Insanity In Hamlet Research Paper

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Throughout Shakespeare’s play, Hamlet is faced with the big responsibility of attaining retaliation for his father’s murder. He decides to do something a bit out of the ordinary. He fakes being insane as a part of his plan to get in the perfect situation to kill Claudius. Later on, It becomes more believable that Hamlet is a madman and all of the characters around him can see it clearly. However, through all of the thoughts and the “reasons” for his actions, it is pretty clear that he is not mad, he is simulating insanity in order to bring justice to his father.
 Hamlet declares madness because it enables him to say things and perform actions that are unusual, while keeping people from taking his it all too seriously. It all seems to be part…show more content…
Although his acts do backfire during his speech to Gertrude, Hamlet severely criticizes her for her because she thinks he is a madman. During the play Hamlet also makes sexual references and remarks towards Ophelia such as “That’s a fair thought to lie between maids’ legs (3.2.125).” His convincing act of insanity gives him the chance to express his anger towards Ophelia for her abandonment. In another scene, he tells Polonius his real feelings through his image. Upon Polonius deciding to “take leave” of Hamlet, he replies, “You cannot, take from me anything that I will more willingly part withal (2.2.233).” In addition, Hamlet uses his insanity pretty much as an excuse, and his apology to Laertes for murdering Polonious. Would a person suffering from insanity be able realize he was insane and call his actions not controllable?Hamlet’s madness directs attention away from his father’s death, but to why he has gone insane. This allows only him to know what he is thinking, it doesn't require him to answer questions as to why he is acting strange, and it allows him to continue planning his attack on…show more content…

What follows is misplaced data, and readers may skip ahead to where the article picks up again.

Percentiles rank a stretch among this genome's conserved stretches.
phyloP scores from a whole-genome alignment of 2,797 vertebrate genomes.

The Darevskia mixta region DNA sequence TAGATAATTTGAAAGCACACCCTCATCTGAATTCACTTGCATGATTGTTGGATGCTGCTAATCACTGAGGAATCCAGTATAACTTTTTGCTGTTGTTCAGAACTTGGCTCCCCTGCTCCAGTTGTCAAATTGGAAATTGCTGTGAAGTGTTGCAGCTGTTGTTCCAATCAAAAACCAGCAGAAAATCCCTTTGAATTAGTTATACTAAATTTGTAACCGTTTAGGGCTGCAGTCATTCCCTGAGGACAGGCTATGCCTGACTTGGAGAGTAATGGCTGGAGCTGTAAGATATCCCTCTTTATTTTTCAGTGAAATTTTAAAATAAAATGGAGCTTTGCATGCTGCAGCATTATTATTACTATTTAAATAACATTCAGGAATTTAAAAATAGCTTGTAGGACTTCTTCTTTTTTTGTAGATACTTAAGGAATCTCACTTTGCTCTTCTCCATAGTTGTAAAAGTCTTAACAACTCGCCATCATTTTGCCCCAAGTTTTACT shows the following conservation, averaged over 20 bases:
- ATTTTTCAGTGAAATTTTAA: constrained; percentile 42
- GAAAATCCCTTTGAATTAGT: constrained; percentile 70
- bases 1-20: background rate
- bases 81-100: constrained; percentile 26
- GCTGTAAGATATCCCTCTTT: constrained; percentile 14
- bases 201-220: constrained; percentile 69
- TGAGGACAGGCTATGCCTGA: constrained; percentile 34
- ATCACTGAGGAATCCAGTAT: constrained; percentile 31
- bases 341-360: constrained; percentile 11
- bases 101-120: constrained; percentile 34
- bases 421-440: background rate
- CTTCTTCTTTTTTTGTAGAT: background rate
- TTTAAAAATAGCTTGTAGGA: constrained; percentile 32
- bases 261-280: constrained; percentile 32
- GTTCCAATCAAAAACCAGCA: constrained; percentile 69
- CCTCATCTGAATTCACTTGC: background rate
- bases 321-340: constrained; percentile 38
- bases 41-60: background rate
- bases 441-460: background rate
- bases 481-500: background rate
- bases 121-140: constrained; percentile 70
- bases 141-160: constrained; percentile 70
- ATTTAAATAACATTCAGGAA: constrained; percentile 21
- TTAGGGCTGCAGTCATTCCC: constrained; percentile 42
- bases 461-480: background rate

Not one of his statements, although filled with hidden meanings, is a normal remark that wouldn't be considered insane. When he talks to Guildenstern and Rosencrantz, not only is Hamlet smart enough to realize their true reason for visiting, he tells them he isn't actually mad in a way that they would be convinced he is actually insane. “I am but mad north-north-west. When the wind is southerly, I know a hawk from a handsaw. (2.2.401).“ Hamlet is able to mess with his two friends through his phony madness, and free from either of them questioning it. Later on, he is able to have them killed instead of him using his father’s seal, through a method even devious for a sane man. Hamlet, in the same conversation with Polonius mentioned earlier, is so sly in his responses made to convey an insane front that Polonius remarks on their creativity. “Though this be madness, yet there is method in’t (2.2.223).” Hamlet’s role-playing of a madman combined to be too witty of a madman, for him to sincerely be insane.
 Many people would mention the murder of Polonius and say that Hamlet’s action was caused by insanity. According to this, unlike his other doings he was hasty and thoughtless, but that isn't

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